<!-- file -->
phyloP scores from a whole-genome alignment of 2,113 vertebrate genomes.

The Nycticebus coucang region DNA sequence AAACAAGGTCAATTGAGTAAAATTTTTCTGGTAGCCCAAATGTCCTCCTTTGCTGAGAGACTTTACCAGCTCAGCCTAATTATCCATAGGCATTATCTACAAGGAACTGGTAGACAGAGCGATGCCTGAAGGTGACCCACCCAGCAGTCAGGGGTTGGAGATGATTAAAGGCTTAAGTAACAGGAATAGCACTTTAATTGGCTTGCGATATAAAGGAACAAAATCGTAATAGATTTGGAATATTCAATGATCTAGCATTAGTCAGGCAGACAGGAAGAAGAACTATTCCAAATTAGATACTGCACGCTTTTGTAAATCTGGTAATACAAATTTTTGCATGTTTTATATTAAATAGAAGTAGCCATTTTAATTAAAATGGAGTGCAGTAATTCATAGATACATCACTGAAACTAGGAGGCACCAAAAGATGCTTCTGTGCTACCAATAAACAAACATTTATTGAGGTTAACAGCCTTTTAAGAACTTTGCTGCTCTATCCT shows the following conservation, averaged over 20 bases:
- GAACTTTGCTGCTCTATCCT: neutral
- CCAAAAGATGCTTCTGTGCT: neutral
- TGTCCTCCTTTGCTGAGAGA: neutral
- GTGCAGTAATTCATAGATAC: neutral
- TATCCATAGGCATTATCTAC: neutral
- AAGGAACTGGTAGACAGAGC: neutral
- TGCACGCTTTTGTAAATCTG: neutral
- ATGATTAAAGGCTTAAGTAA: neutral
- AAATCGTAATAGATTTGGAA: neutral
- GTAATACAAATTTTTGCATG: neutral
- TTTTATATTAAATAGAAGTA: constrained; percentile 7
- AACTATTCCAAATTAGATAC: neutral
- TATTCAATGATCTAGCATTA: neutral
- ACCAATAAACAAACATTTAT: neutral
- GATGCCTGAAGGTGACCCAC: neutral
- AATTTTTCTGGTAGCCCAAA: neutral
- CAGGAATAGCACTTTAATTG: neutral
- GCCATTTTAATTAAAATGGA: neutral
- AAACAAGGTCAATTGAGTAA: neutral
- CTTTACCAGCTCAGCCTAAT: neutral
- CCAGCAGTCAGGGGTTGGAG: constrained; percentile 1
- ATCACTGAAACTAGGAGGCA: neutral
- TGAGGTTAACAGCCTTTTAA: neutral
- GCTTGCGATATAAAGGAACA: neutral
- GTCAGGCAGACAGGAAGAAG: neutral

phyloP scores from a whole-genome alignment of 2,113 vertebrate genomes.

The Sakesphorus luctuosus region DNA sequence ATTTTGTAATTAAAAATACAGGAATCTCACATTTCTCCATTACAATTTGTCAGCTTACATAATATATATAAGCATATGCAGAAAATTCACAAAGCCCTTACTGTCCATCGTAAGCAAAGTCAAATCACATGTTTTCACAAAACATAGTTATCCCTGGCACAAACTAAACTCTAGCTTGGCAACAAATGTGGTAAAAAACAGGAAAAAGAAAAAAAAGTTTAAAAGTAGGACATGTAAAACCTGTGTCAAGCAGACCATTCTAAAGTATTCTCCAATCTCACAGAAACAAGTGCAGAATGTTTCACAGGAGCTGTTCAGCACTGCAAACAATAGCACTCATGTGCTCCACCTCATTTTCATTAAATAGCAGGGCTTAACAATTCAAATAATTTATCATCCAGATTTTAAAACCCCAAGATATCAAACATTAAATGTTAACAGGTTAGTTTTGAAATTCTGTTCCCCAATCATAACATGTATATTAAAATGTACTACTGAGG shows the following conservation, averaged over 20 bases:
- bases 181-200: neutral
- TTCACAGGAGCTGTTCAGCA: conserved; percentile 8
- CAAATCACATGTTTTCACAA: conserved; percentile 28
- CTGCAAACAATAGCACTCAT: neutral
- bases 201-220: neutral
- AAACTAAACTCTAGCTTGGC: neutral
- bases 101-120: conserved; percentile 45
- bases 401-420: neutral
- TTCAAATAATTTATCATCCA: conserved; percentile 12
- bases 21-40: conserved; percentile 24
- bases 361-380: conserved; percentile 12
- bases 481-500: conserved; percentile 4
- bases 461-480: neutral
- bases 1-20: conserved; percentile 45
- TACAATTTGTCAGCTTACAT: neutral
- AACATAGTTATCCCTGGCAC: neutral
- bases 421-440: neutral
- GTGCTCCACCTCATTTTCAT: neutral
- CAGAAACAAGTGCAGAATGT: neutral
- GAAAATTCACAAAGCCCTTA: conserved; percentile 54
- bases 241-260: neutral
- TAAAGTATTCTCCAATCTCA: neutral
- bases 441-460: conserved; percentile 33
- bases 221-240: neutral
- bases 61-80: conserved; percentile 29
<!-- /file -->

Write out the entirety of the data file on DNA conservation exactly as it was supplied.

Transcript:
phyloP scores from a whole-genome alignment of 2,113 vertebrate genomes.

The Nycticebus coucang region DNA sequence AAACAAGGTCAATTGAGTAAAATTTTTCTGGTAGCCCAAATGTCCTCCTTTGCTGAGAGACTTTACCAGCTCAGCCTAATTATCCATAGGCATTATCTACAAGGAACTGGTAGACAGAGCGATGCCTGAAGGTGACCCACCCAGCAGTCAGGGGTTGGAGATGATTAAAGGCTTAAGTAACAGGAATAGCACTTTAATTGGCTTGCGATATAAAGGAACAAAATCGTAATAGATTTGGAATATTCAATGATCTAGCATTAGTCAGGCAGACAGGAAGAAGAACTATTCCAAATTAGATACTGCACGCTTTTGTAAATCTGGTAATACAAATTTTTGCATGTTTTATATTAAATAGAAGTAGCCATTTTAATTAAAATGGAGTGCAGTAATTCATAGATACATCACTGAAACTAGGAGGCACCAAAAGATGCTTCTGTGCTACCAATAAACAAACATTTATTGAGGTTAACAGCCTTTTAAGAACTTTGCTGCTCTATCCT shows the following conservation, averaged over 20 bases:
- GAACTTTGCTGCTCTATCCT: neutral
- CCAAAAGATGCTTCTGTGCT: neutral
- TGTCCTCCTTTGCTGAGAGA: neutral
- GTGCAGTAATTCATAGATAC: neutral
- TATCCATAGGCATTATCTAC: neutral
- AAGGAACTGGTAGACAGAGC: neutral
- TGCACGCTTTTGTAAATCTG: neutral
- ATGATTAAAGGCTTAAGTAA: neutral
- AAATCGTAATAGATTTGGAA: neutral
- GTAATACAAATTTTTGCATG: neutral
- TTTTATATTAAATAGAAGTA: constrained; percentile 7
- AACTATTCCAAATTAGATAC: neutral
- TATTCAATGATCTAGCATTA: neutral
- ACCAATAAACAAACATTTAT: neutral
- GATGCCTGAAGGTGACCCAC: neutral
- AATTTTTCTGGTAGCCCAAA: neutral
- CAGGAATAGCACTTTAATTG: neutral
- GCCATTTTAATTAAAATGGA: neutral
- AAACAAGGTCAATTGAGTAA: neutral
- CTTTACCAGCTCAGCCTAAT: neutral
- CCAGCAGTCAGGGGTTGGAG: constrained; percentile 1
- ATCACTGAAACTAGGAGGCA: neutral
- TGAGGTTAACAGCCTTTTAA: neutral
- GCTTGCGATATAAAGGAACA: neutral
- GTCAGGCAGACAGGAAGAAG: neutral

phyloP scores from a whole-genome alignment of 2,113 vertebrate genomes.

The Sakesphorus luctuosus region DNA sequence ATTTTGTAATTAAAAATACAGGAATCTCACATTTCTCCATTACAATTTGTCAGCTTACATAATATATATAAGCATATGCAGAAAATTCACAAAGCCCTTACTGTCCATCGTAAGCAAAGTCAAATCACATGTTTTCACAAAACATAGTTATCCCTGGCACAAACTAAACTCTAGCTTGGCAACAAATGTGGTAAAAAACAGGAAAAAGAAAAAAAAGTTTAAAAGTAGGACATGTAAAACCTGTGTCAAGCAGACCATTCTAAAGTATTCTCCAATCTCACAGAAACAAGTGCAGAATGTTTCACAGGAGCTGTTCAGCACTGCAAACAATAGCACTCATGTGCTCCACCTCATTTTCATTAAATAGCAGGGCTTAACAATTCAAATAATTTATCATCCAGATTTTAAAACCCCAAGATATCAAACATTAAATGTTAACAGGTTAGTTTTGAAATTCTGTTCCCCAATCATAACATGTATATTAAAATGTACTACTGAGG shows the following conservation, averaged over 20 bases:
- bases 181-200: neutral
- TTCACAGGAGCTGTTCAGCA: conserved; percentile 8
- CAAATCACATGTTTTCACAA: conserved; percentile 28
- CTGCAAACAATAGCACTCAT: neutral
- bases 201-220: neutral
- AAACTAAACTCTAGCTTGGC: neutral
- bases 101-120: conserved; percentile 45
- bases 401-420: neutral
- TTCAAATAATTTATCATCCA: conserved; percentile 12
- bases 21-40: conserved; percentile 24
- bases 361-380: conserved; percentile 12
- bases 481-500: conserved; percentile 4
- bases 461-480: neutral
- bases 1-20: conserved; percentile 45
- TACAATTTGTCAGCTTACAT: neutral
- AACATAGTTATCCCTGGCAC: neutral
- bases 421-440: neutral
- GTGCTCCACCTCATTTTCAT: neutral
- CAGAAACAAGTGCAGAATGT: neutral
- GAAAATTCACAAAGCCCTTA: conserved; percentile 54
- bases 241-260: neutral
- TAAAGTATTCTCCAATCTCA: neutral
- bases 441-460: conserved; percentile 33
- bases 221-240: neutral
- bases 61-80: conserved; percentile 29